Review: War Paint

I began my Labor Day Weekend with a performance of the musical War Paint on Friday evening. I had minimal expectations because, honestly, I hadn’t heard much buzz about it at all. I knew Patti (Lupone) and Christine (Ebersole) would be fabulous, so that’s really all the convincing I needed to go see it, and I knew it was about some rivalry between Helena Rubenstein and Elizabeth Arden but not much else. Douglas Sills was out that night and Chris Hoch stepped in for him. I wasn’t there to see Sills, so I couldn’t care less.

I have to say that I really enjoyed the story the most (Doug Wright did a great job with the book). Helena Rubenstein is my new hero, although she was portrayed a bit more punk rock in the script than in real life (for example: she had kids in real life which were never mentioned). We began in the 1930’s when Rubenstein moved back to New York City and Elizabeth Arden finds out from her associates and: drama. Arden’s salon is the ultimate destination for feminine pampering (and everything is “Arden pink”) and Rubenstein sells herself as beauty + science. It was because of the questionable ingredients they both used in the “age-defying” products that the FDA decided all ingredients must be printed on the bottle (thank you!).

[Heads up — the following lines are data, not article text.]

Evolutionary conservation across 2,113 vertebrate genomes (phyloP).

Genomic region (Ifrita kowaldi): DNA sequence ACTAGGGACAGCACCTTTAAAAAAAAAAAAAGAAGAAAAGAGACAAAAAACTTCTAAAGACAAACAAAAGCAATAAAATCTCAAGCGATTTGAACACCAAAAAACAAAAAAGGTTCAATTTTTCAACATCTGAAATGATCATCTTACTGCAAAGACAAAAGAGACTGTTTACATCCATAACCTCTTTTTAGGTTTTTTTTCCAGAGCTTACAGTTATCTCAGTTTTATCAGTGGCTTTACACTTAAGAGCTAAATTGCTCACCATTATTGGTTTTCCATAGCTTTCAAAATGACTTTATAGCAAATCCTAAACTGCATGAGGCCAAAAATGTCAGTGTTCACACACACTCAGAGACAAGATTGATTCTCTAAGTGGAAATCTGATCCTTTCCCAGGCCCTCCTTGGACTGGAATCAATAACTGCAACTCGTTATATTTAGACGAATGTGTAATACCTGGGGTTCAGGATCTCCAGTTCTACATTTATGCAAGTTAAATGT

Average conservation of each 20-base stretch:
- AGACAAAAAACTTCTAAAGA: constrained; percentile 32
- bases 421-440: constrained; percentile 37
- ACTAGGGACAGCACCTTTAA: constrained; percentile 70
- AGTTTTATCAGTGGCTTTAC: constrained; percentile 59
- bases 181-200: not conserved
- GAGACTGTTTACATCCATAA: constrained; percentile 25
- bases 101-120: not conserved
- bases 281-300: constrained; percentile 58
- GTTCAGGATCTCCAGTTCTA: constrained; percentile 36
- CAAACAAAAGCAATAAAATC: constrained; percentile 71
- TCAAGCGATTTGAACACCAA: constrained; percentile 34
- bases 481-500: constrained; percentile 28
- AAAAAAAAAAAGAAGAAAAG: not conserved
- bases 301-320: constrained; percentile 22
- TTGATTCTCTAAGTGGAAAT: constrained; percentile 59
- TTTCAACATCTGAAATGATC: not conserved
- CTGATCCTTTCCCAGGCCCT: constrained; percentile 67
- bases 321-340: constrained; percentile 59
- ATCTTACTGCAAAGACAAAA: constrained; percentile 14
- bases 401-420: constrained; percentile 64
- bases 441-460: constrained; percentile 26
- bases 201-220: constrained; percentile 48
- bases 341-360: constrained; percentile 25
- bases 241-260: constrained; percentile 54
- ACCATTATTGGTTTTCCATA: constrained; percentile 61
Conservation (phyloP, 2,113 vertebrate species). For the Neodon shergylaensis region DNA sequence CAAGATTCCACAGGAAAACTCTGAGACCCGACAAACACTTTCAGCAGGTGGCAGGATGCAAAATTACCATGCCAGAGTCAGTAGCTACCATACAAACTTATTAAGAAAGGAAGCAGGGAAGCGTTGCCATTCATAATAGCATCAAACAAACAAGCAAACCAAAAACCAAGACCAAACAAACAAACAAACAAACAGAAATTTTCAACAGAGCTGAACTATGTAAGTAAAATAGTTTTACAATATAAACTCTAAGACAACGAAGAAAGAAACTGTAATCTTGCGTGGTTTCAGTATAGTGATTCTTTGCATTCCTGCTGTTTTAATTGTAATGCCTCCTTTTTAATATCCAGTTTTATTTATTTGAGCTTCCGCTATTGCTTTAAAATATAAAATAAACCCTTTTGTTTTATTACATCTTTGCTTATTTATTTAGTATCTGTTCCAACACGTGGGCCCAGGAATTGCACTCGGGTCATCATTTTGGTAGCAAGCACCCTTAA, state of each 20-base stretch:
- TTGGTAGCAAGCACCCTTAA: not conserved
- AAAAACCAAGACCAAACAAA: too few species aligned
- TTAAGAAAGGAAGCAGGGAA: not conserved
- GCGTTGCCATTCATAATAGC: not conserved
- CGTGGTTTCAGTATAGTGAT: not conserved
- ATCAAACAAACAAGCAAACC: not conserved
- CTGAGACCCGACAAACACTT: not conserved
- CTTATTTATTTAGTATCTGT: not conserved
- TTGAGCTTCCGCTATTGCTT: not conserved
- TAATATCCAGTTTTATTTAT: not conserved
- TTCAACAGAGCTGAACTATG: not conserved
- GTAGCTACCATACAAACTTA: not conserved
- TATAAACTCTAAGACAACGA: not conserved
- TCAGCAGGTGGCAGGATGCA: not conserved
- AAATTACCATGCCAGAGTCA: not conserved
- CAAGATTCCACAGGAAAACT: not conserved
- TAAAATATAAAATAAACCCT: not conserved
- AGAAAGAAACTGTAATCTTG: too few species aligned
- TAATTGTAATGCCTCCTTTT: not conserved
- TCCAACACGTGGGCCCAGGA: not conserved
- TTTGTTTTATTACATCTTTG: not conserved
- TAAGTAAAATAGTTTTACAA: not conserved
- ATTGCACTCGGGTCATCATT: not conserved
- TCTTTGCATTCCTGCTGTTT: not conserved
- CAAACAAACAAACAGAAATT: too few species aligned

Helena Rubenstein was, at one point, one of the richest women on earth and attempted to make an all-cash offer on a penthouse triplex on Park Avenue. When she was denied board approval because she was Jewish, she instead bought the entire building and lived in the triplex for 35 years until she died (per Wikipedia).

Elizabeth Arden’s first marriage falls apart in part because she won’t give her husband any credit for the sales work he’s doing. She says, “The moment I give you [her husband] credit is the moment I lose all of mine.” So true.